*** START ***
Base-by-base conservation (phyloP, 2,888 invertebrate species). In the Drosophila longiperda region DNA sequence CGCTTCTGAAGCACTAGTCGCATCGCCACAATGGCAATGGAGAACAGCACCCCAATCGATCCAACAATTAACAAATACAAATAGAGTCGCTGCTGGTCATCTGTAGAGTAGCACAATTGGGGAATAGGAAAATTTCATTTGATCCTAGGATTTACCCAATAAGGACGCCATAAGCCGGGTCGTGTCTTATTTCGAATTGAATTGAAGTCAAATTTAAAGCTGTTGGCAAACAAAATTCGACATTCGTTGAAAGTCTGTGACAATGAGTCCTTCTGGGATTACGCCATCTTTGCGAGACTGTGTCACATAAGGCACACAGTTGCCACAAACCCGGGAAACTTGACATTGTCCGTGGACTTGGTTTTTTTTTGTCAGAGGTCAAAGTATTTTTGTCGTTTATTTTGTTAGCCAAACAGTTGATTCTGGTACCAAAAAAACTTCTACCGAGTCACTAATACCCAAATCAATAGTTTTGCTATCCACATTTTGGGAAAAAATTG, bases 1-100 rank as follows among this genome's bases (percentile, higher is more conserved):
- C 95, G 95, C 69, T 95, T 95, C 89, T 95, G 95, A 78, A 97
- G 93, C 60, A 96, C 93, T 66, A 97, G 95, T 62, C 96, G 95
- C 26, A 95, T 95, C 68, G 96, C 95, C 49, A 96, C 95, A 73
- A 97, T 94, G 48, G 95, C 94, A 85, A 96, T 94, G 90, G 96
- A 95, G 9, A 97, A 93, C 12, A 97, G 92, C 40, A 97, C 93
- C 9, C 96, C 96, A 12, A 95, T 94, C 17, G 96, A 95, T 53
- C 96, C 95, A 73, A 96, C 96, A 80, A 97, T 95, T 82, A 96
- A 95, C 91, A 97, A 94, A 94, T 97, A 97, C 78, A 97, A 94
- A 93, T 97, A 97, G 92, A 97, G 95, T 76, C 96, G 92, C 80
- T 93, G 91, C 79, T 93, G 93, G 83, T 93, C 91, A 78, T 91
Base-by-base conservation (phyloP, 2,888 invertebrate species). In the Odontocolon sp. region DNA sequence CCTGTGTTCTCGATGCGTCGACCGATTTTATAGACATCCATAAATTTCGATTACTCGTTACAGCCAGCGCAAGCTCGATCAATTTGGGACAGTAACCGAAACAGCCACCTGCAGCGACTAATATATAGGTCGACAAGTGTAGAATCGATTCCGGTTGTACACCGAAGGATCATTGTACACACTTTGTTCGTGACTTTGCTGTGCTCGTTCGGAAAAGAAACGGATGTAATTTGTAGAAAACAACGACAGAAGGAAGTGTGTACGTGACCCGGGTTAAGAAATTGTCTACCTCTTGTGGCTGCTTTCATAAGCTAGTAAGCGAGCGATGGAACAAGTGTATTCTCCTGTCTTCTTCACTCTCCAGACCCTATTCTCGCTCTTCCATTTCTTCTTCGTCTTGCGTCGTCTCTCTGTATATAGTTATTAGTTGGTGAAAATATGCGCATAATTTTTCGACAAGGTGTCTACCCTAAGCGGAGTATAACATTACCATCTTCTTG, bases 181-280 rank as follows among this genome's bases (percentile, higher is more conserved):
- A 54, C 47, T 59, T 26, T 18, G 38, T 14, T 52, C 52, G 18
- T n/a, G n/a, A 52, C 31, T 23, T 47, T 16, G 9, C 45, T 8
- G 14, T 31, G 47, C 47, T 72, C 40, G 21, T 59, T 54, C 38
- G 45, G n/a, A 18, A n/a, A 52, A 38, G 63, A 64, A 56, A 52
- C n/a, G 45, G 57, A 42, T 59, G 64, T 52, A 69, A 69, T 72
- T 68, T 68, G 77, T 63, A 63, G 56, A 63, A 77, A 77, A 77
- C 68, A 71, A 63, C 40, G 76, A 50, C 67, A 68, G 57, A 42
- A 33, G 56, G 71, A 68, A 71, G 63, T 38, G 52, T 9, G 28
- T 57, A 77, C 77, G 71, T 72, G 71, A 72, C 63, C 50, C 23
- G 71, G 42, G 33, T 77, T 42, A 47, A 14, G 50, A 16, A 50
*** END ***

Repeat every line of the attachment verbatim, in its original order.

Base-by-base conservation (phyloP, 2,888 invertebrate species). In the Drosophila longiperda region DNA sequence CGCTTCTGAAGCACTAGTCGCATCGCCACAATGGCAATGGAGAACAGCACCCCAATCGATCCAACAATTAACAAATACAAATAGAGTCGCTGCTGGTCATCTGTAGAGTAGCACAATTGGGGAATAGGAAAATTTCATTTGATCCTAGGATTTACCCAATAAGGACGCCATAAGCCGGGTCGTGTCTTATTTCGAATTGAATTGAAGTCAAATTTAAAGCTGTTGGCAAACAAAATTCGACATTCGTTGAAAGTCTGTGACAATGAGTCCTTCTGGGATTACGCCATCTTTGCGAGACTGTGTCACATAAGGCACACAGTTGCCACAAACCCGGGAAACTTGACATTGTCCGTGGACTTGGTTTTTTTTTGTCAGAGGTCAAAGTATTTTTGTCGTTTATTTTGTTAGCCAAACAGTTGATTCTGGTACCAAAAAAACTTCTACCGAGTCACTAATACCCAAATCAATAGTTTTGCTATCCACATTTTGGGAAAAAATTG, bases 1-100 rank as follows among this genome's bases (percentile, higher is more conserved):
- C 95, G 95, C 69, T 95, T 95, C 89, T 95, G 95, A 78, A 97
- G 93, C 60, A 96, C 93, T 66, A 97, G 95, T 62, C 96, G 95
- C 26, A 95, T 95, C 68, G 96, C 95, C 49, A 96, C 95, A 73
- A 97, T 94, G 48, G 95, C 94, A 85, A 96, T 94, G 90, G 96
- A 95, G 9, A 97, A 93, C 12, A 97, G 92, C 40, A 97, C 93
- C 9, C 96, C 96, A 12, A 95, T 94, C 17, G 96, A 95, T 53
- C 96, C 95, A 73, A 96, C 96, A 80, A 97, T 95, T 82, A 96
- A 95, C 91, A 97, A 94, A 94, T 97, A 97, C 78, A 97, A 94
- A 93, T 97, A 97, G 92, A 97, G 95, T 76, C 96, G 92, C 80
- T 93, G 91, C 79, T 93, G 93, G 83, T 93, C 91, A 78, T 91
Base-by-base conservation (phyloP, 2,888 invertebrate species). In the Odontocolon sp. region DNA sequence CCTGTGTTCTCGATGCGTCGACCGATTTTATAGACATCCATAAATTTCGATTACTCGTTACAGCCAGCGCAAGCTCGATCAATTTGGGACAGTAACCGAAACAGCCACCTGCAGCGACTAATATATAGGTCGACAAGTGTAGAATCGATTCCGGTTGTACACCGAAGGATCATTGTACACACTTTGTTCGTGACTTTGCTGTGCTCGTTCGGAAAAGAAACGGATGTAATTTGTAGAAAACAACGACAGAAGGAAGTGTGTACGTGACCCGGGTTAAGAAATTGTCTACCTCTTGTGGCTGCTTTCATAAGCTAGTAAGCGAGCGATGGAACAAGTGTATTCTCCTGTCTTCTTCACTCTCCAGACCCTATTCTCGCTCTTCCATTTCTTCTTCGTCTTGCGTCGTCTCTCTGTATATAGTTATTAGTTGGTGAAAATATGCGCATAATTTTTCGACAAGGTGTCTACCCTAAGCGGAGTATAACATTACCATCTTCTTG, bases 181-280 rank as follows among this genome's bases (percentile, higher is more conserved):
- A 54, C 47, T 59, T 26, T 18, G 38, T 14, T 52, C 52, G 18
- T n/a, G n/a, A 52, C 31, T 23, T 47, T 16, G 9, C 45, T 8
- G 14, T 31, G 47, C 47, T 72, C 40, G 21, T 59, T 54, C 38
- G 45, G n/a, A 18, A n/a, A 52, A 38, G 63, A 64, A 56, A 52
- C n/a, G 45, G 57, A 42, T 59, G 64, T 52, A 69, A 69, T 72
- T 68, T 68, G 77, T 63, A 63, G 56, A 63, A 77, A 77, A 77
- C 68, A 71, A 63, C 40, G 76, A 50, C 67, A 68, G 57, A 42
- A 33, G 56, G 71, A 68, A 71, G 63, T 38, G 52, T 9, G 28
- T 57, A 77, C 77, G 71, T 72, G 71, A 72, C 63, C 50, C 23
- G 71, G 42, G 33, T 77, T 42, A 47, A 14, G 50, A 16, A 50